Funny thing about juggling: It looks far more complicated and impressive to the untrained eye—or, more accurately, to the untrained hand—than it actually is. (Five balls, two hands? How does he do that?) The truth is, a juggler is simply catching one ball at a time with each hand while keeping the remaining balls in the air. With a little practice, we can all do that.

And that’s good news for you as a product manager. (Also as a juggler, if you decide to give that a try, too.)

If you’re about to begin a complex product management initiative that will involve driving multiple development tracks simultaneously—say, the web and mobile versions of a new product—that aspect of the project can seem overwhelming at first. (Two development teams, two schedules, two sets of features? How will I do that?)

But, as with juggling, managing multiple development tracks simultaneously for a product (or even for several products) can be made a lot easier than it sounds, if you follow a few smart strategies.

5 Tips for Managing Multiple Development Tracks

1. Break your teams into strategic units.

Spotify popularized the concept of product squads. These are cross-functional teams, usually consisting of developers and a product manager, that are set up as autonomous units responsible for a specific functional area of the Spotify platform (search, player, etc.) who are able to release new functionality directly to the public when they deem it ready.

When we interviewed Chris Leckie, Product Design Director for the popular fantasy sports platform FanDuel, Chris described a similar development methodology at his company, called a stream. Each stream is a cross-disciplinary team (product designers, developers, a business analyst, a project manager, etc.) working together on a functional area such as the platform for a new sport or the company’s social-media component. (Listen to the full interview.)

The squad and stream methodologies both allow a company to develop deep domain expertise in all functional areas of its products, while at the same time allowing these teams to more intelligently manage their time and resources—because each team knows how to progress in its own functional area of the product.

Yes, you could work with your development manager to simply divide up a multiple-track initiative by assigning whatever dev resources are available at the time, and moving people around based on the immediate needs of a given schedule or task.

But if you’re overseeing multiple strategic components of your product’s development, breaking your teams up in such a way that allows them all to go deep in a specific area of functionality can often pay greater dividends over time.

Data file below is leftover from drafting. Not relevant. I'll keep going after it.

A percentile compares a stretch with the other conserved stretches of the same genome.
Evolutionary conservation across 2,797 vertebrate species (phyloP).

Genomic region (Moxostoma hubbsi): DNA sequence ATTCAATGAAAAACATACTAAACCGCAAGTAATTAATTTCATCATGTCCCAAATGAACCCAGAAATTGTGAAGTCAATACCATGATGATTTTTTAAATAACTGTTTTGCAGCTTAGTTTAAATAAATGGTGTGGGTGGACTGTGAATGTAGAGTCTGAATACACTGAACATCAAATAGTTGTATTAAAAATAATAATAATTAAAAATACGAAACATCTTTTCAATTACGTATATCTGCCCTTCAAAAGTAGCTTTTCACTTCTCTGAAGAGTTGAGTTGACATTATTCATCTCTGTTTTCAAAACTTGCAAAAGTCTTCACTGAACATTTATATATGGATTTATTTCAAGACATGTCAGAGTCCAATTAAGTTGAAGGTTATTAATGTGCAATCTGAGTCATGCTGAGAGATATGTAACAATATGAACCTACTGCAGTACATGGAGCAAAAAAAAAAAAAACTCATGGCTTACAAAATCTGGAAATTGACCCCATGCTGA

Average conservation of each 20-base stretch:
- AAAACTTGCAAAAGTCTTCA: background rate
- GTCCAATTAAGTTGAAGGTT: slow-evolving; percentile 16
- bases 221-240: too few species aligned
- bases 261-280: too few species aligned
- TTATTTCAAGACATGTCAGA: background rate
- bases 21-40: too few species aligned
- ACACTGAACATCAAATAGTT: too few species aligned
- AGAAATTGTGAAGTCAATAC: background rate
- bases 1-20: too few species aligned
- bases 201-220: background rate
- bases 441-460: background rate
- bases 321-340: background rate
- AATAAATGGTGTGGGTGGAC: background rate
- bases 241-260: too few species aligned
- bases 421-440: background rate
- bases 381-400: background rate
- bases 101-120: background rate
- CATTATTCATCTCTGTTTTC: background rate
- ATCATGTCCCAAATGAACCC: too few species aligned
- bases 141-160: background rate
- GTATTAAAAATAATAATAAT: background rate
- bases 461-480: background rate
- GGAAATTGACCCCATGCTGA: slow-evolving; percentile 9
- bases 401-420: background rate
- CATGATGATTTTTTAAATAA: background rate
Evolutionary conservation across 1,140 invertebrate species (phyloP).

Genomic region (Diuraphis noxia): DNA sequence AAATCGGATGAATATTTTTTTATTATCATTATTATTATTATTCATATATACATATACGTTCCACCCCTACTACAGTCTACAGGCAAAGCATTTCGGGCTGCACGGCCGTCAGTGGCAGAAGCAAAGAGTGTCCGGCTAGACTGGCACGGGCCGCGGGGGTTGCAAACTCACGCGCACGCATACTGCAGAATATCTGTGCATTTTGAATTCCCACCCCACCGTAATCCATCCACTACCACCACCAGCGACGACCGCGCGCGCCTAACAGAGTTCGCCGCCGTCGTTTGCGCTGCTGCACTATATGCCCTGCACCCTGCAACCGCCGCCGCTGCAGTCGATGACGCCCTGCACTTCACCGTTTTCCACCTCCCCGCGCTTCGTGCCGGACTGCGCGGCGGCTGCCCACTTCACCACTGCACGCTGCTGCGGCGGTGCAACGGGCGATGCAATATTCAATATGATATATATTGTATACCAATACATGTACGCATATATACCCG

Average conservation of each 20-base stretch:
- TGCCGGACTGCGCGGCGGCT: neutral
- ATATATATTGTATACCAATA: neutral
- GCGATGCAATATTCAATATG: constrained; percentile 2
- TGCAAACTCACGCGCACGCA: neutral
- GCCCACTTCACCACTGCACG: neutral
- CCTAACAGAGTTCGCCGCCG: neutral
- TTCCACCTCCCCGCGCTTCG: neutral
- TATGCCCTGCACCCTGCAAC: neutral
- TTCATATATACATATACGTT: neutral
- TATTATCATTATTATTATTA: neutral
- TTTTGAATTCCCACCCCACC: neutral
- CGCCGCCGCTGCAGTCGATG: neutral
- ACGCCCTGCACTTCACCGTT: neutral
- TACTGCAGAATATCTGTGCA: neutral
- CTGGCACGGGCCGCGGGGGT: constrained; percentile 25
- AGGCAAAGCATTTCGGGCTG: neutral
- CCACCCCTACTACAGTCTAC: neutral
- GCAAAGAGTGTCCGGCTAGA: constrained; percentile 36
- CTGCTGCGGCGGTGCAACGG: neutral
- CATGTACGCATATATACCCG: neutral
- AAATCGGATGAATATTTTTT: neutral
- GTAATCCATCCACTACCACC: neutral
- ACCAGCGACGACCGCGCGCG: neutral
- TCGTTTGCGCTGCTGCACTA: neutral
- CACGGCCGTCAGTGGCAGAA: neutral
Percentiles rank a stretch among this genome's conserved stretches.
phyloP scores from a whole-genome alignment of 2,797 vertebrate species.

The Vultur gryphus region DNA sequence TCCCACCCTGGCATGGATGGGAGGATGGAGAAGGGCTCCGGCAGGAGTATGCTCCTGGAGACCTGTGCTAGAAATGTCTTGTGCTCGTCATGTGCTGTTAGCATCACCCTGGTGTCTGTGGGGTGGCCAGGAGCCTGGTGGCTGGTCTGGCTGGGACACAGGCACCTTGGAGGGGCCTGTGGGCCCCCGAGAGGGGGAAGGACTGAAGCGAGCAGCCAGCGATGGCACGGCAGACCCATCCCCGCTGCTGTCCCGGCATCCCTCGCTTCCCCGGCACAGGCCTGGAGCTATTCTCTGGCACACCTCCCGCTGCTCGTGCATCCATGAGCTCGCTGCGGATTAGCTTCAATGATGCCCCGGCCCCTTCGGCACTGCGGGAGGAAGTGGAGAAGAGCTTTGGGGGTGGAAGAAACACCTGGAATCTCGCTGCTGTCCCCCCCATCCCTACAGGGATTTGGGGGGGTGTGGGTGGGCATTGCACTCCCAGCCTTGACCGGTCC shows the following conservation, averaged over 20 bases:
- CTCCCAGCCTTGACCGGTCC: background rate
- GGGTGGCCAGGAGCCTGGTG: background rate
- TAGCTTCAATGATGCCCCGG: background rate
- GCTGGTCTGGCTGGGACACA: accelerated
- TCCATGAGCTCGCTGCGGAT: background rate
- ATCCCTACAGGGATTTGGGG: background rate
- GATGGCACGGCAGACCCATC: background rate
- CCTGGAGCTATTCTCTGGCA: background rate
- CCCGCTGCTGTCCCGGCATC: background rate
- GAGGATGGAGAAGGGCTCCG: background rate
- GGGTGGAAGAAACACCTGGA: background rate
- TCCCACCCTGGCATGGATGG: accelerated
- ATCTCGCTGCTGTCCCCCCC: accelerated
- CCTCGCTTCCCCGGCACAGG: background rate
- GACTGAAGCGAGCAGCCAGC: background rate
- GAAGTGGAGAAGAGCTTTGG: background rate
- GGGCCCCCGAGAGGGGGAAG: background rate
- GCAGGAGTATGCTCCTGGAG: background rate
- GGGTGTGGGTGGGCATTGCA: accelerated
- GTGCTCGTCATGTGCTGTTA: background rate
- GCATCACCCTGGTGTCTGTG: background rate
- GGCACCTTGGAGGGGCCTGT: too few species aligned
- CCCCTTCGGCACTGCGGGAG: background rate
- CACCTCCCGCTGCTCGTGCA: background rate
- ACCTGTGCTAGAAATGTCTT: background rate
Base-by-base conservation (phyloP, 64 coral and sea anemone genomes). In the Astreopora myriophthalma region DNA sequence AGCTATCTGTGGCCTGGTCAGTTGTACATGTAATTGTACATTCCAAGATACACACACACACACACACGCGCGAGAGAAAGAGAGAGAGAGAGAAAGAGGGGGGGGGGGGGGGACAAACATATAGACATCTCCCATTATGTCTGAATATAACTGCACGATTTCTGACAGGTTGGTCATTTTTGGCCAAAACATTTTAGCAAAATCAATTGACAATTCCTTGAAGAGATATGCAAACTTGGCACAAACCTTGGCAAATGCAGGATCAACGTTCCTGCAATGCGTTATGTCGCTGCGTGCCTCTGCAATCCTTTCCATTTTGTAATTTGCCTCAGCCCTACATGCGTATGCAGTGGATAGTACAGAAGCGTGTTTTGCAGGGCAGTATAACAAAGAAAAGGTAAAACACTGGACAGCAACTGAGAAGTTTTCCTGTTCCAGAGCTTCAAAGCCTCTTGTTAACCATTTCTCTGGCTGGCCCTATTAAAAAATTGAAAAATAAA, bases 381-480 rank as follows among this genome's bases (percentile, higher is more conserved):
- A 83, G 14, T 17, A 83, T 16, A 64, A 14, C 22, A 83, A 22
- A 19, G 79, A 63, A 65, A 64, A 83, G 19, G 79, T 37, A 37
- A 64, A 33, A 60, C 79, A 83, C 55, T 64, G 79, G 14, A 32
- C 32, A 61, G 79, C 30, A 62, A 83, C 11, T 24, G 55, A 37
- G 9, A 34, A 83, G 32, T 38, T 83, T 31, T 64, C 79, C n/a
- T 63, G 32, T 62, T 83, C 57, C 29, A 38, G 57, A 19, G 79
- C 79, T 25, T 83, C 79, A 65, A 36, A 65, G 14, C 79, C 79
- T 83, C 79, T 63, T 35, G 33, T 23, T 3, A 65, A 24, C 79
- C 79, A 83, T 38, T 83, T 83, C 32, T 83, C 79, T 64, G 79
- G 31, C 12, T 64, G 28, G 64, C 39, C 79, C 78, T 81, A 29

The squad and stream methodologies both allow a company to develop deep domain expertise in all functional areas of its products, while at the same time allowing these teams to more intelligently manage their time and resources—because each team knows how to progress in its own functional area of the product.

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“The squad methodology allows a company to develop deep domain expertise in all functional areas of its products.”

Yes, you could work with your development manager to simply divide up a multiple-track initiative by assigning whatever dev resources are available at the time, and moving people around based on the immediate needs of a given schedule or task.

But if you’re overseeing multiple strategic components of your product’s development, breaking your teams up in such a way that allows them all to go deep in a specific area of functionality can often pay greater dividends over time.

2. Shift people to a different strategic team every now and then.

One word of caution with the first tip—organizing your product development teams as cross-disciplinary squads or streams—is that if these teams work together on the same functional area for too long, they risk becoming information silos.

This could mean that although your product is benefiting from a set of teams each working with deep domain expertise, you might be missing out on the even greater benefits of cross-pollination. Developers or designers assigned to your mobile platform, for example, may not be communicating some of the knowledge they’ve learned that could benefit the web version of your product.

So our second tip is to occasionally move one or more members of each of your teams (or squads or streams or tribes, or whatever you call them) to a different team—and allow some of that knowledge-sharing to happen.

With this two-part strategy, you and your product team will produce dynamic, expert teams across each area of your product, while regularly introducing a fresh set of eyes—and a related but different area of domain expertise—to each team.

3. Manage your multiple development tracks strategically with the right product roadmap.